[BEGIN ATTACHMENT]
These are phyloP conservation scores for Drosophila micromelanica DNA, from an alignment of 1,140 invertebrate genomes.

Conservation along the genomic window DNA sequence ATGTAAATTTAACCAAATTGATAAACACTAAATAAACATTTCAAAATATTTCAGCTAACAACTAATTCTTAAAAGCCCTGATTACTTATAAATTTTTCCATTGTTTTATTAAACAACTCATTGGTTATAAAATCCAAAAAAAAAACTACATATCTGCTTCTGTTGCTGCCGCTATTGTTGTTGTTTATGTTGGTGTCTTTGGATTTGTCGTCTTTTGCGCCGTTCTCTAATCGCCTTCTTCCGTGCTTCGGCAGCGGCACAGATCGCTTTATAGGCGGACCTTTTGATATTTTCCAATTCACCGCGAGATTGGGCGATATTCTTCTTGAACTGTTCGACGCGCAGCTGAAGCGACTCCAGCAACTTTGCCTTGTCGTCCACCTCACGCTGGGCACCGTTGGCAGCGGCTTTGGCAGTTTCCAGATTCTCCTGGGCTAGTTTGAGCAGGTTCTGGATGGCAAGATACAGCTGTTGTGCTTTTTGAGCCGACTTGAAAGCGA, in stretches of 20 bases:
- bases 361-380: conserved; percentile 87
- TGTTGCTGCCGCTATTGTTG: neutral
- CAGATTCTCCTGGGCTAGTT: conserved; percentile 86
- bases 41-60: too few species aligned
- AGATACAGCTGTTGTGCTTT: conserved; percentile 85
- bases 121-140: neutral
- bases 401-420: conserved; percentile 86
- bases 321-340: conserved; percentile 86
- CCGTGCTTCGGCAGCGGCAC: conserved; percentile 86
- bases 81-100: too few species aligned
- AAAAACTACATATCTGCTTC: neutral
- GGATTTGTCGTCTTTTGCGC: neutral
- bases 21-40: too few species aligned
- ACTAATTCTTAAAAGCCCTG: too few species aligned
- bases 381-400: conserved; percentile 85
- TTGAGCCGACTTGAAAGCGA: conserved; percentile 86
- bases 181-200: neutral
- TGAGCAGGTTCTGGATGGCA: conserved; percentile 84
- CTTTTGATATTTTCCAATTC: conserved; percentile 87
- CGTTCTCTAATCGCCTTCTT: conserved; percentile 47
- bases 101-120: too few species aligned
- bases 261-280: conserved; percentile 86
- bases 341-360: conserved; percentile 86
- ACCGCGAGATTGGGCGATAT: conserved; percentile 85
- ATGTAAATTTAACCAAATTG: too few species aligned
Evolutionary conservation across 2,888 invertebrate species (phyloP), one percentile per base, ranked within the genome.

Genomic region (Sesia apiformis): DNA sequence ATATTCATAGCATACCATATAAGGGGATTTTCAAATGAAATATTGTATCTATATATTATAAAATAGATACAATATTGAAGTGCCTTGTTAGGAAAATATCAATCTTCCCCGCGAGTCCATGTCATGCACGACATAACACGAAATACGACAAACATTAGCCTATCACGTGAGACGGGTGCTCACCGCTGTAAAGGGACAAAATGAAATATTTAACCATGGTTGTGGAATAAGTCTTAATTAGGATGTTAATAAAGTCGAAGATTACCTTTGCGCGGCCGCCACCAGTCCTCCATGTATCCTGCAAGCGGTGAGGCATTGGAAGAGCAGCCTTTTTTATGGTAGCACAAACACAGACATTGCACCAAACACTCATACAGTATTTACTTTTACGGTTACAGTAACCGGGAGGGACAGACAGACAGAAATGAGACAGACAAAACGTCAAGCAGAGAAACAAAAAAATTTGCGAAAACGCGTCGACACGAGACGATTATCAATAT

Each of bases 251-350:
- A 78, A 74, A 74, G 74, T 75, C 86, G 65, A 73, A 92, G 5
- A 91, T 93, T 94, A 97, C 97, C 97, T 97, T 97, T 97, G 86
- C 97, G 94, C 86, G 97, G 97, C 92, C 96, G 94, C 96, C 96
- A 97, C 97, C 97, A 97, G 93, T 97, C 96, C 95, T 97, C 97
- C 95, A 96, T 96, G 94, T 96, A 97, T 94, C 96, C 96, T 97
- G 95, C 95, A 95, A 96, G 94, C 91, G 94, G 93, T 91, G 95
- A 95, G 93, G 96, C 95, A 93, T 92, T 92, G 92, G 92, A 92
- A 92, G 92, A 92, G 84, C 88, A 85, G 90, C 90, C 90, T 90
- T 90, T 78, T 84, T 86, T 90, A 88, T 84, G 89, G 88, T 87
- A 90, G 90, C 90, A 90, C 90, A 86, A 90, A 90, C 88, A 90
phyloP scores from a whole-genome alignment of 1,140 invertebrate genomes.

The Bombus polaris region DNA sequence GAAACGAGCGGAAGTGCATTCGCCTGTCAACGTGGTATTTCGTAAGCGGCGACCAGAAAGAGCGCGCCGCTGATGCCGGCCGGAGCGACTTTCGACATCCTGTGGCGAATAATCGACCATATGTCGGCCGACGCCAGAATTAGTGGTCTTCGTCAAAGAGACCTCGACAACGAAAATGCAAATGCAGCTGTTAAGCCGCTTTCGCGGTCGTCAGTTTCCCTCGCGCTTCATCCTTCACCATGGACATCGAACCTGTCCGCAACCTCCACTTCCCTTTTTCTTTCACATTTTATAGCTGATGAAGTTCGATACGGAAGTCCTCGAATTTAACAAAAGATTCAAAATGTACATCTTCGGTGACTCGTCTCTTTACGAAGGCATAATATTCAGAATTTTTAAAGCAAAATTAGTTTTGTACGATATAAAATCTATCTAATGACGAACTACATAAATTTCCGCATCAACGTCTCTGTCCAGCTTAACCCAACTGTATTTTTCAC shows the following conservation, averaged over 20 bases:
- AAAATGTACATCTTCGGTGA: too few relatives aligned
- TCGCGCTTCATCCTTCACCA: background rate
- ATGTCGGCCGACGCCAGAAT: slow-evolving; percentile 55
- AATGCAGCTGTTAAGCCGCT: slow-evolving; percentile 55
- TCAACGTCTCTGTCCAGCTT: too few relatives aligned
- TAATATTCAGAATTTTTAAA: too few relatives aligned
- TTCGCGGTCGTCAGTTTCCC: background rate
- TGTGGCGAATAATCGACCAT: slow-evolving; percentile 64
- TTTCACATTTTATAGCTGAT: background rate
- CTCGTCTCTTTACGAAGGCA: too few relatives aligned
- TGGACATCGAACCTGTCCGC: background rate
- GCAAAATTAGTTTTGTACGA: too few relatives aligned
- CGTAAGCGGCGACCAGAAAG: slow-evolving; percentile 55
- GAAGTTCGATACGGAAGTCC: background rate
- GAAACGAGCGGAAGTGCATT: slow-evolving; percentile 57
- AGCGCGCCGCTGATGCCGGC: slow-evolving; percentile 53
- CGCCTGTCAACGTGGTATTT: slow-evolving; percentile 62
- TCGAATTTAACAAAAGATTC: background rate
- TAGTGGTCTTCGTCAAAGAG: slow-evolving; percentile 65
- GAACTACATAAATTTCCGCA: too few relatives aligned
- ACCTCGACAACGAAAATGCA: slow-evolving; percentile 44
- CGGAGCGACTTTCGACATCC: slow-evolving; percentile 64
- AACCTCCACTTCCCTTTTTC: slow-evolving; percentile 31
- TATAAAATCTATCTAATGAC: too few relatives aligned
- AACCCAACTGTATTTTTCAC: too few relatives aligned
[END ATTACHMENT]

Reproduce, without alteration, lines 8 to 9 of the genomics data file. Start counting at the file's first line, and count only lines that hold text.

- bases 121-140: neutral
- bases 401-420: conserved; percentile 86